This video covers where to find bl.ocks for examples and inspiration.
- [Instructor] Geographic data probably needs…the least introduction.…If you have regional numeric data,…you're probably looking for a heat map.…The proper name for this type…of colored regional map is choropleth.…If you have data about locations rather than regions,…you might want a spot map.…You can easily make the spots different sizes and colors…to indicate a value, making a bubble map,…or you can use icons and symbols…to make your map more relevant to a particular topic.…And you can use arcs or lines to indicate some kind of flow.…If you have geographic data,…the best advice I can give you is…to consider ignoring the geographic element entirely.…
It does sound a bit radical,…but sometimes we don't need to know the actual location…of something, even though we have the data.…Take a supply chain, for example.…Do we need to see where in the world our parcel is?…Or do we just need to know what stage…in the process the parcel has reached?…In a similar vein,…if you want to compare data for five locations,…sometimes a bar chart will do the job better,…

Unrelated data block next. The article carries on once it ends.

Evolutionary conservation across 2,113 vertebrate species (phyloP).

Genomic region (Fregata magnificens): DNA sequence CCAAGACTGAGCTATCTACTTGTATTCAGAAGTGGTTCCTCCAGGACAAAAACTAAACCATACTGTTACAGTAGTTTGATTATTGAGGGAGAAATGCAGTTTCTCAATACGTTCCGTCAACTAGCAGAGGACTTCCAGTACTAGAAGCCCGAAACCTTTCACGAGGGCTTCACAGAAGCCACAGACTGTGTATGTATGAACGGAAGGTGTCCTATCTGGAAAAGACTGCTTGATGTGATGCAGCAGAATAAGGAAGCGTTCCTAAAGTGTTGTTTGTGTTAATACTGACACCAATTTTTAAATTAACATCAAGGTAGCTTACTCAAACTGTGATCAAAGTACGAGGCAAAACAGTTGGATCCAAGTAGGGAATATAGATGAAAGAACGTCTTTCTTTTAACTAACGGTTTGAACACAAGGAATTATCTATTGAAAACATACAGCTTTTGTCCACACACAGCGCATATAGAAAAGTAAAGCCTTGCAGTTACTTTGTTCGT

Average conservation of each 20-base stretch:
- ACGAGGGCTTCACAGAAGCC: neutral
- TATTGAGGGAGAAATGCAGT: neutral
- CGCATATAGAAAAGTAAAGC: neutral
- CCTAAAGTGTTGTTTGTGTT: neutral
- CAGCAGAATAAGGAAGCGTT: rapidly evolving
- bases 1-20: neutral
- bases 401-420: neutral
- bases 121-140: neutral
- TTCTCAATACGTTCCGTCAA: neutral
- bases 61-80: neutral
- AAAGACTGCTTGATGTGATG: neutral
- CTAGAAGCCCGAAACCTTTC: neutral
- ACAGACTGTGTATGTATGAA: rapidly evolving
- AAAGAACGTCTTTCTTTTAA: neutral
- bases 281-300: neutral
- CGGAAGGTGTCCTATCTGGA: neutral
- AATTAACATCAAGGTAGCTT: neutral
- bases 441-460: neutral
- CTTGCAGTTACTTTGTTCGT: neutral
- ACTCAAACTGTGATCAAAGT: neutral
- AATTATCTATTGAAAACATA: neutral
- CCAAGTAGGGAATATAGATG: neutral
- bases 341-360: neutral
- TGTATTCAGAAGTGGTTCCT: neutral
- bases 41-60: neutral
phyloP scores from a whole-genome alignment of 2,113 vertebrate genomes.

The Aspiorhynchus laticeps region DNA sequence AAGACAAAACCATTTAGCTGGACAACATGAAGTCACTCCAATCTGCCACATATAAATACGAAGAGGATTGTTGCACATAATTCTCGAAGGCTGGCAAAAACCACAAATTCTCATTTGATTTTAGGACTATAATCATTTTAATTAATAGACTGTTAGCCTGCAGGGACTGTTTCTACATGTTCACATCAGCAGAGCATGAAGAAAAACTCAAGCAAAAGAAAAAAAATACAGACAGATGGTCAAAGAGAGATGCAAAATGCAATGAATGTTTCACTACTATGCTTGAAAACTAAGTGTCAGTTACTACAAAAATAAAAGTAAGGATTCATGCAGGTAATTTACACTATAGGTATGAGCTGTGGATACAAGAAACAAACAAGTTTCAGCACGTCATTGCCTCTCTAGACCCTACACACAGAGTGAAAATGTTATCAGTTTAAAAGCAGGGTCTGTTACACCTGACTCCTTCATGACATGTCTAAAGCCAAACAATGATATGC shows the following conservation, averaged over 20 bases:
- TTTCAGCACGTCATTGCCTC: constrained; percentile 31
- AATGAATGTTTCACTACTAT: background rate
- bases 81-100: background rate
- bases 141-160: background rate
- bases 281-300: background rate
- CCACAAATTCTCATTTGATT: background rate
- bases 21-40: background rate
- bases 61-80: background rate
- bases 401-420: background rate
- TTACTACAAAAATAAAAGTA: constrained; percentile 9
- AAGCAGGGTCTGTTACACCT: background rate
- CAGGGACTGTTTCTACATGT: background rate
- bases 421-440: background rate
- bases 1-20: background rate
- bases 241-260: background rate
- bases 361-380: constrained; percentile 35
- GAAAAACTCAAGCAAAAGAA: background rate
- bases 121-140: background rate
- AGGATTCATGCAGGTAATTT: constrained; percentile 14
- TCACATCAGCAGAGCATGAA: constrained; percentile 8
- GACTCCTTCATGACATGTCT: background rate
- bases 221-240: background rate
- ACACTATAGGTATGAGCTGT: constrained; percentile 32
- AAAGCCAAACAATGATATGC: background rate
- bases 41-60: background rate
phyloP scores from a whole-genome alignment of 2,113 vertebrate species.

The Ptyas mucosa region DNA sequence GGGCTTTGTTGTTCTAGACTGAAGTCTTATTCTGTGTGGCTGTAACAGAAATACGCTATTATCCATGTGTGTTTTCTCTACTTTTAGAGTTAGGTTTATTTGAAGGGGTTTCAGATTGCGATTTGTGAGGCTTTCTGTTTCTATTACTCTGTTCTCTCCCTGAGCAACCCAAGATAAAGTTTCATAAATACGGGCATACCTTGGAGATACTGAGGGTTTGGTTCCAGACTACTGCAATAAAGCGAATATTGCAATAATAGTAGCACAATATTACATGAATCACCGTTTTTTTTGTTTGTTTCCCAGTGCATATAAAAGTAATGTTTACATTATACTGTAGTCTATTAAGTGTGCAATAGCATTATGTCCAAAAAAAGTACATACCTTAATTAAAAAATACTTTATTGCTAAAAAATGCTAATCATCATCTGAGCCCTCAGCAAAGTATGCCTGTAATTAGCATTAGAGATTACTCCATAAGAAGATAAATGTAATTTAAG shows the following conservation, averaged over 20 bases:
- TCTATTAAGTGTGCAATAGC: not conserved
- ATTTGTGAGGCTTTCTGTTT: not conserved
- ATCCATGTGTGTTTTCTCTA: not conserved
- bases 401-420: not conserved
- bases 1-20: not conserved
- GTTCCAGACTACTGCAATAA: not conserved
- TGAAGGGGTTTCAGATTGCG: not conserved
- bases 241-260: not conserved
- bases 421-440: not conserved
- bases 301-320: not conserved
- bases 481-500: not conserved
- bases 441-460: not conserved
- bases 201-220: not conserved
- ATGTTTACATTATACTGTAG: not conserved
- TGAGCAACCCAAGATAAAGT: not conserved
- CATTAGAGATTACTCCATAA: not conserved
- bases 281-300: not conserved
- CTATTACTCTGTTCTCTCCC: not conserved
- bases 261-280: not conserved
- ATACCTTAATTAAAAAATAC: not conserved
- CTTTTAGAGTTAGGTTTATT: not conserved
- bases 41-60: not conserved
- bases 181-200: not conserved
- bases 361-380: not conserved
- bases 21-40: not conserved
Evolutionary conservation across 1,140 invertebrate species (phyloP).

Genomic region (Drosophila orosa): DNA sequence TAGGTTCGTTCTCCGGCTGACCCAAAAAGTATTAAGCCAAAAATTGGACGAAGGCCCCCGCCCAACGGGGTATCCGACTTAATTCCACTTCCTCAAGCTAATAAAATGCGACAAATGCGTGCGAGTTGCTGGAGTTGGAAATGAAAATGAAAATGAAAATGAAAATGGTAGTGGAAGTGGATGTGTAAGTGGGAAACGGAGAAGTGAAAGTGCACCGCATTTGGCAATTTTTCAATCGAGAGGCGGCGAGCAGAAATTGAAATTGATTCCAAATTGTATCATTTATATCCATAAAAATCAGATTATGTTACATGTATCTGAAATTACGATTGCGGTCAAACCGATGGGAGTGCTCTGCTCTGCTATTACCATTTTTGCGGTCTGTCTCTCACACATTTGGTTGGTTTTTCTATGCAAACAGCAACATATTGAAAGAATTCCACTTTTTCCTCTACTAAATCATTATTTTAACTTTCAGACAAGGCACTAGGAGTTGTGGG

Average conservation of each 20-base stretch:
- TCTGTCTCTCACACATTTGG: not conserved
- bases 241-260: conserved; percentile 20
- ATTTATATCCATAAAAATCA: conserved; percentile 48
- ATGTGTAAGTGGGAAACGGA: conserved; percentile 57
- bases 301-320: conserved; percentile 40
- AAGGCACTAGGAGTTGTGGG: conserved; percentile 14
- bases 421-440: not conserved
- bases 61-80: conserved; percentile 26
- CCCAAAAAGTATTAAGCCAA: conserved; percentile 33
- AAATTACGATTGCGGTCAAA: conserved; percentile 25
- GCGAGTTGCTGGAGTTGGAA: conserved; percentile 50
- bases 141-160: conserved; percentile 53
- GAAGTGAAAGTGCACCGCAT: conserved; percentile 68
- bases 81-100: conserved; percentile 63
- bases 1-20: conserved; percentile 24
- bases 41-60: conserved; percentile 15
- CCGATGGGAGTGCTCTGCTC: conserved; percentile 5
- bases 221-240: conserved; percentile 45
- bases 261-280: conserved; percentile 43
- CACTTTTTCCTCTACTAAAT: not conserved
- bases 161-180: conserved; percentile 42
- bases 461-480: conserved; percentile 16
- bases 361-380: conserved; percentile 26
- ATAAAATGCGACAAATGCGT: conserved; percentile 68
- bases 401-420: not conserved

- Making a simple bar chart with D3
- Understanding SVG graphics
- Drawing basic shapes
- Adding text
- Using generators and the path element
- Creating a scale and axes
- Importing data into D3
- Creating trees and Voronoi tessellations
- Preparing your data for advanced graphics
- Adding interactivity and transitions
- Choosing the right graphic
- Finding D3.js plugins
Skill Level Intermediate
Data Visualization for Data Analystswith Bill Shander1h 31m Beginner
2. Making a Simple Bar Chart with D3
3. Basic Shapes, Courtesy of SVG
4. Advanced Shapes, with D3 and Path
5. Scales and Axes
6. Importing Data into D3
7. Additional Graphics with D3 Layout
8. Preparing Your Data for Advanced Graphics
10. Picking the Right Graphic
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